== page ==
Friday, April 01, 2011

Justification by Faith and Inclusivism

One of the foundation stones of Christianity is that no man can work himself into the good graces of God. Something else is required for God to look favorably upon a sinner. It is not the law written in letters or the law written in the heart of men everywhere that offers any suggestion of salvation. Instead, the Word of God instructs us, without question, that we are justified in the eyes of God by His grace through faith, for the New Testament believer, in the person and work of Jesus Christ. It is faith that is a requisite of God’s judgment bringing salvation to a sinner (Rom 3:19-31, Rom 5:1, Gal 3:19-29). It is faith by which Abraham was deemed righteous by God, a faith in God’s promises (Heb 11). Is this something found through the general revelation of God as expressed in the Book of Romans  (Rom 1:1-32)? The text does not state such. Instead these passages explain why God gives men over to a reprobate mind and why God’s justice is fair. No man seeks after the LORD and there are none that do good (Rom 3:10-12). Even with the marvelous revelation of God’s creation, none seek Him lacking His grace and no one finds His refuge lacking faith in His Son. So how is it that a man with general revelation yet never affirming faith in the person and work of Jesus Christ attains any measure of justification in the eyes of God? James Arminius addressed the matter of the will and the necessity of Grace for any man to do anything pleasing to God.

This is my opinion concerning the free-will of man: In his primitive condition as he came out of the hands of his creator, man was endowed with such a portion of knowledge, holiness and power, as enabled him to understand, esteem, consider, will, and to perform the true good, according to the commandment delivered to him. Yet none of these acts could he do, except through the assistance of Divine Grace. But in his lapsed and sinful state, man is not capable, of and by himself, either to think, to will, or to do that which is really good; but it is necessary for him to be regenerated and renewed in his intellect, affections or will, and in all his powers, by God in Christ through the Holy Spirit, that he may be qualified rightly to understand, esteem, consider, will, and perform whatever is truly good. When he is made a partaker of this regeneration or renovation, I consider that, since he is delivered from sin, he is capable of thinking, willing and doing that which is good, but yet not without the continued aids of Divine Grace. - Sentiments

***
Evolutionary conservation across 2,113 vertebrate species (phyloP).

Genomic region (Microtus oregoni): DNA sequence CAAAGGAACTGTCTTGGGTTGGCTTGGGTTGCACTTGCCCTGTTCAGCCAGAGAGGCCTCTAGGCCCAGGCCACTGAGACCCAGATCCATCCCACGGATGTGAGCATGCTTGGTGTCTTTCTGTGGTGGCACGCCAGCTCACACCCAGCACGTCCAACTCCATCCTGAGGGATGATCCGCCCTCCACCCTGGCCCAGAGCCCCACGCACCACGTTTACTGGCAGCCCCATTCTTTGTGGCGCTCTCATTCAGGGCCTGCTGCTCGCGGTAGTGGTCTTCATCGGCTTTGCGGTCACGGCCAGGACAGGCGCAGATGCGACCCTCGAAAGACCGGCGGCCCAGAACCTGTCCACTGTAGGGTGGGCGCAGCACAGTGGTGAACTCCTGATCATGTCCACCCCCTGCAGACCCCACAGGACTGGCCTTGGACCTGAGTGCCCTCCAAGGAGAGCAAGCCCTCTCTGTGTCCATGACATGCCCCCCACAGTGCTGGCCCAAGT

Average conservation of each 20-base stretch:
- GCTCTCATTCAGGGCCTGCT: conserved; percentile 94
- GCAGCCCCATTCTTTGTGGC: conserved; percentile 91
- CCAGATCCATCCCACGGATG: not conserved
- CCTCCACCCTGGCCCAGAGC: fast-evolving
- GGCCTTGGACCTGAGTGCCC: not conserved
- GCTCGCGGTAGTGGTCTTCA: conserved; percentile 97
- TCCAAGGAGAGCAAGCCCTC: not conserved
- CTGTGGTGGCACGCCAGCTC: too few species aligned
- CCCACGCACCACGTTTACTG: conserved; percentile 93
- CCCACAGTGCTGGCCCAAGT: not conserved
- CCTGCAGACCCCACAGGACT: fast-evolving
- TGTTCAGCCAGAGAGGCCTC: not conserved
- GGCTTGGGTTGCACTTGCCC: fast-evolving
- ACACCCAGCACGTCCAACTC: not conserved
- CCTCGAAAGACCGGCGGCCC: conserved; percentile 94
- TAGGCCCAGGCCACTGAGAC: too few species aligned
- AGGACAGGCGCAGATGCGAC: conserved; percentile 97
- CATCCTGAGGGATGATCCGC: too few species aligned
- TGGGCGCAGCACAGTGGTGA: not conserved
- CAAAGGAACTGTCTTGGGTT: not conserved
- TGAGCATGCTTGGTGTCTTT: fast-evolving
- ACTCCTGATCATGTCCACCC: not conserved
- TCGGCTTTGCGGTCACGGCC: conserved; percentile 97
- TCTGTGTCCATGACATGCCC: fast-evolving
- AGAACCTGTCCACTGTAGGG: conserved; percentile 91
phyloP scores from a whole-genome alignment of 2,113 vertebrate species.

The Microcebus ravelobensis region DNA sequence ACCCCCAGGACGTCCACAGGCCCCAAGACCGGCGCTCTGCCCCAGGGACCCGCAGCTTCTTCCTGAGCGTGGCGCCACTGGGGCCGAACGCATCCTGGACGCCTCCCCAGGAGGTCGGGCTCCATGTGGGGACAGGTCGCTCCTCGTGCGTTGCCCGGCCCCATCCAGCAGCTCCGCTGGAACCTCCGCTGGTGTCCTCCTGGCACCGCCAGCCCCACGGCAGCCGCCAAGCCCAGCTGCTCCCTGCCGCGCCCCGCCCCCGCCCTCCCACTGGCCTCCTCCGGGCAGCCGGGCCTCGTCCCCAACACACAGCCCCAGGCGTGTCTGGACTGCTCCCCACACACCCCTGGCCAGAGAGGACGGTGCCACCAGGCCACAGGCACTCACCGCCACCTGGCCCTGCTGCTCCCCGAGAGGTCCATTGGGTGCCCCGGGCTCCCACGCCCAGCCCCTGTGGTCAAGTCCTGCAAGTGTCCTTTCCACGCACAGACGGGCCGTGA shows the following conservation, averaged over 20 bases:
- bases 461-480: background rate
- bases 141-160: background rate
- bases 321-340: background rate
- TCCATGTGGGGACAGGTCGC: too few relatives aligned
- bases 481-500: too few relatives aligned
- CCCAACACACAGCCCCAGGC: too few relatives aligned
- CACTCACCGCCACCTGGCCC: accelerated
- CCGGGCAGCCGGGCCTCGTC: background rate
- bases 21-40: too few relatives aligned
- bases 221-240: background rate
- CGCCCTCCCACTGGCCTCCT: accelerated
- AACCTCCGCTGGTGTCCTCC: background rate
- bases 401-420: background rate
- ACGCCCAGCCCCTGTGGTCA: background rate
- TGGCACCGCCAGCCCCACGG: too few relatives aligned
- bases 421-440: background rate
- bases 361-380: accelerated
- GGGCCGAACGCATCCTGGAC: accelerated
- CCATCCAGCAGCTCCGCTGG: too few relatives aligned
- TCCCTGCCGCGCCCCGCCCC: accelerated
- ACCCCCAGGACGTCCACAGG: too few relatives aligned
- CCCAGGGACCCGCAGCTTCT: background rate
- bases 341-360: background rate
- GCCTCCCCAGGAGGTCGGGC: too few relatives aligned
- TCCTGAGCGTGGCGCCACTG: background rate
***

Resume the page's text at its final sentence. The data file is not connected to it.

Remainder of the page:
Is the general revelation of Romans 1 that of salvation, a work of saving grace men refuse lacking the Gospel of Jesus Christ? Has God granted a measure of grace that allows fallen men without any sense of the Gospel to affect their own salvation? That is the position of the semi-Pelagians but it is not an Arminian doctrine. Perhaps an Arminian can hold to inclusivist theology but what damage is done to his understanding of justification? My own opinion, worth only as much as I value it, is that Justification by Faith and Inclusivist theology (i.e.  Salvific general revelation and post-mortem evangelizing) cannot stand together. At some point one saved by “general revelation” is going to be held to the standard of justification God has revealed to men, that of faith in the person and work of Jesus Christ.

2 comments:

biblicalrealist said...

Amen, Travelah. I think what the inclusivist is missing is that God only saves through Christ in this age of the gospel, so that if any man did fully embrace all that God revealed through the general revelation, then God would send him a missionary. God is never limited by men in such a way as to cause Him to have to either save someone without belief in Christ or damn someone who fully embraced all that God had revealed to him. Rather, all things work together, so that no one is saved without accepting the gospel and no one who approaches God with the genuine heart of a Cornelius is ultimately lost.
Ken Hamrick

A.M. Mallett said...

Indeed, that is the position of most "conservatives" on this issue although I would also argue that no man desires such a thing lacking the Gospel. The men at Mars hill were supposedly seeking an unknown God but when the Gospel was presented most still turned away. I am of the opinion that inclusivism fails to recognize the full depravity of natural man and refuses to acknowledge how enslaved to sin fallen man really is.